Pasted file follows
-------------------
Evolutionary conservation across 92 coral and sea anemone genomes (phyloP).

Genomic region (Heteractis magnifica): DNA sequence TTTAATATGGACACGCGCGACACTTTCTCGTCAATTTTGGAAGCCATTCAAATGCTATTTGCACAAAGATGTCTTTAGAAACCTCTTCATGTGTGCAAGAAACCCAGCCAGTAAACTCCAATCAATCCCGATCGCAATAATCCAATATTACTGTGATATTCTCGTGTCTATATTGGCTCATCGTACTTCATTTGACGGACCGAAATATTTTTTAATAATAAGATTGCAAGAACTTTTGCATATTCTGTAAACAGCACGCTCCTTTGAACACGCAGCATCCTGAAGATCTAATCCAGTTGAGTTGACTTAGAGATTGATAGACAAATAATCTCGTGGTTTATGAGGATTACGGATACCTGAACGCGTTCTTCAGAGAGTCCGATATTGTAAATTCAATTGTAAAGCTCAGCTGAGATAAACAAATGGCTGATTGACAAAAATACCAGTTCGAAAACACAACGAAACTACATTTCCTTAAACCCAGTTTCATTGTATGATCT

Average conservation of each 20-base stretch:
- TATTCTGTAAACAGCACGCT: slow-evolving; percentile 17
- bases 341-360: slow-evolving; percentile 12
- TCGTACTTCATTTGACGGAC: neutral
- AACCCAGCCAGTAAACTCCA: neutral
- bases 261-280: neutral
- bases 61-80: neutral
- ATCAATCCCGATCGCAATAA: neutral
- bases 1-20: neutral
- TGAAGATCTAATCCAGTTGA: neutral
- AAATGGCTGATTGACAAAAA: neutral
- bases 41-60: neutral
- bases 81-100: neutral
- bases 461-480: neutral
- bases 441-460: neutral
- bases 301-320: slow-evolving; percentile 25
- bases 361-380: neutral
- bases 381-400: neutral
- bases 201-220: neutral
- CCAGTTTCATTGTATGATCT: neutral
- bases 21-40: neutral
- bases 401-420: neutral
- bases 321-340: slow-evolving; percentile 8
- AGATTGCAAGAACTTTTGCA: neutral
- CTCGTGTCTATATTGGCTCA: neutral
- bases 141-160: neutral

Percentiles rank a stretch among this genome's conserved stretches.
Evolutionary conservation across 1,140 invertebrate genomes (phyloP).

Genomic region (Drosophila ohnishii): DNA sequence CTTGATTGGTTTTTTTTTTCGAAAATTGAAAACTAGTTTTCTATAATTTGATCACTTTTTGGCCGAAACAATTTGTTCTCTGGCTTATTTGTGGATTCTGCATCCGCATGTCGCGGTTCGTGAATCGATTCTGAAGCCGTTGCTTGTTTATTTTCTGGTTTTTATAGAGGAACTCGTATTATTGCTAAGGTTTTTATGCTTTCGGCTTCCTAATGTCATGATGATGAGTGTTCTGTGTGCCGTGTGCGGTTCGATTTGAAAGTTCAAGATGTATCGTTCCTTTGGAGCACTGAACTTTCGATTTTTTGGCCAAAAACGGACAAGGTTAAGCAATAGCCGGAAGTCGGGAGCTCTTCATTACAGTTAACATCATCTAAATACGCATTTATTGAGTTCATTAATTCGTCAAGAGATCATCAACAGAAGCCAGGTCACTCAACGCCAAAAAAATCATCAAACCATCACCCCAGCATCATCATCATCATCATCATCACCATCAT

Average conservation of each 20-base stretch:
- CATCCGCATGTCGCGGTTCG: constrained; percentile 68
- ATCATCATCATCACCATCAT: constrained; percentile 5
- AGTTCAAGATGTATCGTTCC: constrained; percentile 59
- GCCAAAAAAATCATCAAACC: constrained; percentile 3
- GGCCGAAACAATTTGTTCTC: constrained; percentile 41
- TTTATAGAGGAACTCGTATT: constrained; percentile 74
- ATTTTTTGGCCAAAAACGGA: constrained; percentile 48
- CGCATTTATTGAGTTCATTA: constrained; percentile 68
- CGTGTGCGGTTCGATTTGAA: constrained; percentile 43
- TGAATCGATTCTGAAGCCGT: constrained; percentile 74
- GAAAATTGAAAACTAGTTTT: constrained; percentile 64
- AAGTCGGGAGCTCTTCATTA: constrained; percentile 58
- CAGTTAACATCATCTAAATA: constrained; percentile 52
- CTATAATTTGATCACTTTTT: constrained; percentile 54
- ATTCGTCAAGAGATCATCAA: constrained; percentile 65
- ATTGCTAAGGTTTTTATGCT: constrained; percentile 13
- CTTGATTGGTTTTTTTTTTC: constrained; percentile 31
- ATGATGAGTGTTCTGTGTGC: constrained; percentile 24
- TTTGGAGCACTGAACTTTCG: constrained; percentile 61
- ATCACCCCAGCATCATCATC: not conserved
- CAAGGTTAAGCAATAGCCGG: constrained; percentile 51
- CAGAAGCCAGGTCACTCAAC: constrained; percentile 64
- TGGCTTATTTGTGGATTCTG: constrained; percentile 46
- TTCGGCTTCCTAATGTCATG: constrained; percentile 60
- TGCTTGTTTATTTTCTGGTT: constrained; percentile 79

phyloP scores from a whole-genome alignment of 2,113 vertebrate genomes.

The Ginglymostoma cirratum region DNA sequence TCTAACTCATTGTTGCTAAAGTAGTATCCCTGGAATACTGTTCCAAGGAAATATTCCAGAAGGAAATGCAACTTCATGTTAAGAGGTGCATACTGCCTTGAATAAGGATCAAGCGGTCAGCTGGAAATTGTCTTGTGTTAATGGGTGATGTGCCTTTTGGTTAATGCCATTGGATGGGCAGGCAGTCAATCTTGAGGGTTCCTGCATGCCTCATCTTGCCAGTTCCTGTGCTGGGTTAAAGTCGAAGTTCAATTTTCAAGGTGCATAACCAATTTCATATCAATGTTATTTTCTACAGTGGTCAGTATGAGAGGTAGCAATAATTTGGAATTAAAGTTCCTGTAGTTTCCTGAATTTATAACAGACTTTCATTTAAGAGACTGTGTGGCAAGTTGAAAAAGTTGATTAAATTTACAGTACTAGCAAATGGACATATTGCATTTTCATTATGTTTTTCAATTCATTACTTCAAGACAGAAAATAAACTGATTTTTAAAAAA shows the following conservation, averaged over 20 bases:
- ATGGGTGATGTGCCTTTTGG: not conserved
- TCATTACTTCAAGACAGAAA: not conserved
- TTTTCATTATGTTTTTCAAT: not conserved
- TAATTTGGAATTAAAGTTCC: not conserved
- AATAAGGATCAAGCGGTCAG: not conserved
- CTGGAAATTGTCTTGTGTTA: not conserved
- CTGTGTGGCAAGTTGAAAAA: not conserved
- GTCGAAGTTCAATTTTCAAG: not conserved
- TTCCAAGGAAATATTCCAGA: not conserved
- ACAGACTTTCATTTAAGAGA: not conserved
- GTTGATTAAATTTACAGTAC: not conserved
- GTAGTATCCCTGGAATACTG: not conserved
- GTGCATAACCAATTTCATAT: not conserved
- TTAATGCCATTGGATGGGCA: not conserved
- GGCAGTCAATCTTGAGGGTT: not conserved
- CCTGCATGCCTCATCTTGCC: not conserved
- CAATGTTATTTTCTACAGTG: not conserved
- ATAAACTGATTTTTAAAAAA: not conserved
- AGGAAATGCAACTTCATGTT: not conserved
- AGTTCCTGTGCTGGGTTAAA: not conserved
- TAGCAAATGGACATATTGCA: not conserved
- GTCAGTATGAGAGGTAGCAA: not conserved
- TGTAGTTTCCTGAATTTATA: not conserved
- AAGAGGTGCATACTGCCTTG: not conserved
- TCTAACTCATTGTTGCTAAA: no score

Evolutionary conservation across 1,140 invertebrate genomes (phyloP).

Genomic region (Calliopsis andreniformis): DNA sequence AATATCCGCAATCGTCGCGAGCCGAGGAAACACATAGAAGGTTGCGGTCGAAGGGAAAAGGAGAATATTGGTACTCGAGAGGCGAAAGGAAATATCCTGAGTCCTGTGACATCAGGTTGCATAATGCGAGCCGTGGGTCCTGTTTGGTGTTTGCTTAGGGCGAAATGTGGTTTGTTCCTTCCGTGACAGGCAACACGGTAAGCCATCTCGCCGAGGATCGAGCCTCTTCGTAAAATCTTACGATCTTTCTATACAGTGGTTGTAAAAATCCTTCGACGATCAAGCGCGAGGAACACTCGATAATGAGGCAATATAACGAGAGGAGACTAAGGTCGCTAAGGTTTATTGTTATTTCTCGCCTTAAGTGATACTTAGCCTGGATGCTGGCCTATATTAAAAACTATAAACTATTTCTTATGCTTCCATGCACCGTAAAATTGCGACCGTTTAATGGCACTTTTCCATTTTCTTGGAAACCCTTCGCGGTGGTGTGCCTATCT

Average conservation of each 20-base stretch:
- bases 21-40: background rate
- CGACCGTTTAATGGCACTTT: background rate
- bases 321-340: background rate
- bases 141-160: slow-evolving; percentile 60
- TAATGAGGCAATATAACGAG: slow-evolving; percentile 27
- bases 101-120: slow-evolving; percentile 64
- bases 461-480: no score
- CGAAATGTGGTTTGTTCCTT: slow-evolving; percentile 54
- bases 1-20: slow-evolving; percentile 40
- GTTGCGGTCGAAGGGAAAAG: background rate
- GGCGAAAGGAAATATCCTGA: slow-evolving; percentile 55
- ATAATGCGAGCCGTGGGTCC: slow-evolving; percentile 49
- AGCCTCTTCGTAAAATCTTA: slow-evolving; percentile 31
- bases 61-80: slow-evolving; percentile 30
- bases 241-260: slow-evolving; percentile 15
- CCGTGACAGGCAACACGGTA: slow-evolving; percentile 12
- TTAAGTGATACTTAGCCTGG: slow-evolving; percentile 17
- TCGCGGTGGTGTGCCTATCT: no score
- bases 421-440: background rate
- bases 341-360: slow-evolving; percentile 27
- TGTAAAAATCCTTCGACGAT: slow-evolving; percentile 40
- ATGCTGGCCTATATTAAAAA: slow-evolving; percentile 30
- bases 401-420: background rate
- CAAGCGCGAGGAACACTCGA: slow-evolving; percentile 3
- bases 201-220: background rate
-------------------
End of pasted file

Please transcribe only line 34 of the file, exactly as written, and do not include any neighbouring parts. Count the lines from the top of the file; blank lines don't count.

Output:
- ATCATCATCATCACCATCAT: constrained; percentile 5